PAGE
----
But the study also finds that strikes carried out by unmanned aerial vehicles cause fewer civilian casualties than other kinds of combat and that those deaths don't appear to be linked to further violence against U.S. forces and allies.
A Global Hawk unmanned aircraft comes in for a landing at the Wallops Flight Facility in Wallops Island, Va., on Sept. 7, 2012, after studying Hurricane Leslie. The remotely controlled planes can stay in the air for as long as 28 hours and fly over hurricanes at altitudes of more than 60,000 feet.
For several weeks now, two unmanned spy planes have been flying over the Atlantic on an unusual mission: gathering intelligence about tropical storms and hurricanes.
The two Global Hawk drones are a central part of NASA's five-year HS3 (Hurricane and Severe Storm Sentinel) Mission investigating why certain weather patterns become hurricanes, and why some hurricanes grow into monster storms.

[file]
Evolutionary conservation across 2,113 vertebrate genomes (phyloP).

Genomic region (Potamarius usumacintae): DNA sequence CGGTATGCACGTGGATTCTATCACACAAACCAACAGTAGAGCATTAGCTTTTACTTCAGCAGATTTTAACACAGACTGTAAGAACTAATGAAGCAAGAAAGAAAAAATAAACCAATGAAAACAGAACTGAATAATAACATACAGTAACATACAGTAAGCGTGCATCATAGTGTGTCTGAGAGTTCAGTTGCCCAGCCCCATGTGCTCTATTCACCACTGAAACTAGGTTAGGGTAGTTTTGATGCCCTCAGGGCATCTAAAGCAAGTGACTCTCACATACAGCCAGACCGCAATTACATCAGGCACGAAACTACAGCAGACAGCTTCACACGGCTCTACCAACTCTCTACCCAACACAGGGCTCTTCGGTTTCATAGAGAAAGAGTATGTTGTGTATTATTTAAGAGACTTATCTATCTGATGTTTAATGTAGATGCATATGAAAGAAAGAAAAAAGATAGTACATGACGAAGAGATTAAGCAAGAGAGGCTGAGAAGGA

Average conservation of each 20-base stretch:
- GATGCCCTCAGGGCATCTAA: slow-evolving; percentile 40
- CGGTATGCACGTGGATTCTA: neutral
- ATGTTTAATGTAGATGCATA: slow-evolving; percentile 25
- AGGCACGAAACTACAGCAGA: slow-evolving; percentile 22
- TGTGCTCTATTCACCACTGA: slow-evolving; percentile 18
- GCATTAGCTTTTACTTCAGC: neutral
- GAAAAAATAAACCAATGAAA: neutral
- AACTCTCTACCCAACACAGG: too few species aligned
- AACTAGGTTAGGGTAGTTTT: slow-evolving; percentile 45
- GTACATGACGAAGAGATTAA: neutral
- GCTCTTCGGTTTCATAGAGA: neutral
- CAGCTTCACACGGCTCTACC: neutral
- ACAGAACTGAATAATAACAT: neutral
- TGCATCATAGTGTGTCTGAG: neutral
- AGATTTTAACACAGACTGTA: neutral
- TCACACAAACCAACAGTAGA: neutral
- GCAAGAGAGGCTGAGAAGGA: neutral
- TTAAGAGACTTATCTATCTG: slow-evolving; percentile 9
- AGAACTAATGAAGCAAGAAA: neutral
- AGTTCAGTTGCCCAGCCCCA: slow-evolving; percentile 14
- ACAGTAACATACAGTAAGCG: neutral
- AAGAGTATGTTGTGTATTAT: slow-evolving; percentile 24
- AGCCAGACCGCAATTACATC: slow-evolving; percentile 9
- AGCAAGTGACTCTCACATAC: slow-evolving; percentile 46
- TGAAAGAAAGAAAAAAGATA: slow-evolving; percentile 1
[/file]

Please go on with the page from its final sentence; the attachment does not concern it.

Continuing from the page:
Protesters in Pakistan shout anti-U.S. slogans during a protest in July against drone strikes in Pakistan's tribal areas.
Credit Arif Ali / AFP/Getty Images
A senior leader of the al-Qaida-linked Haqqani network — considered one of the most dangerous factions fighting American troops in Afghanistan — has been killed in a U.S. drone strike over northwestern Pakistan, officials say.
Sangeen Zadran was among five people killed at a compound in the North Waziristan tribal region when a missile fired from a U.S. drone hit the building, Pakistani intelligence officials said.
Oklahoma was hit particularly hard by two massive outbreaks this year in what's been another deadly season of tornadoes in the U.S. Despite technology and forecasting improvements, scientists still have plenty to learn about how and why tornadoes form.
Currently, one of the best ways for researchers to understand how tornadoes form is to chase them. So off they go with mobile science laboratories, rushing toward storms armed with research equipment and weather-sensing probes.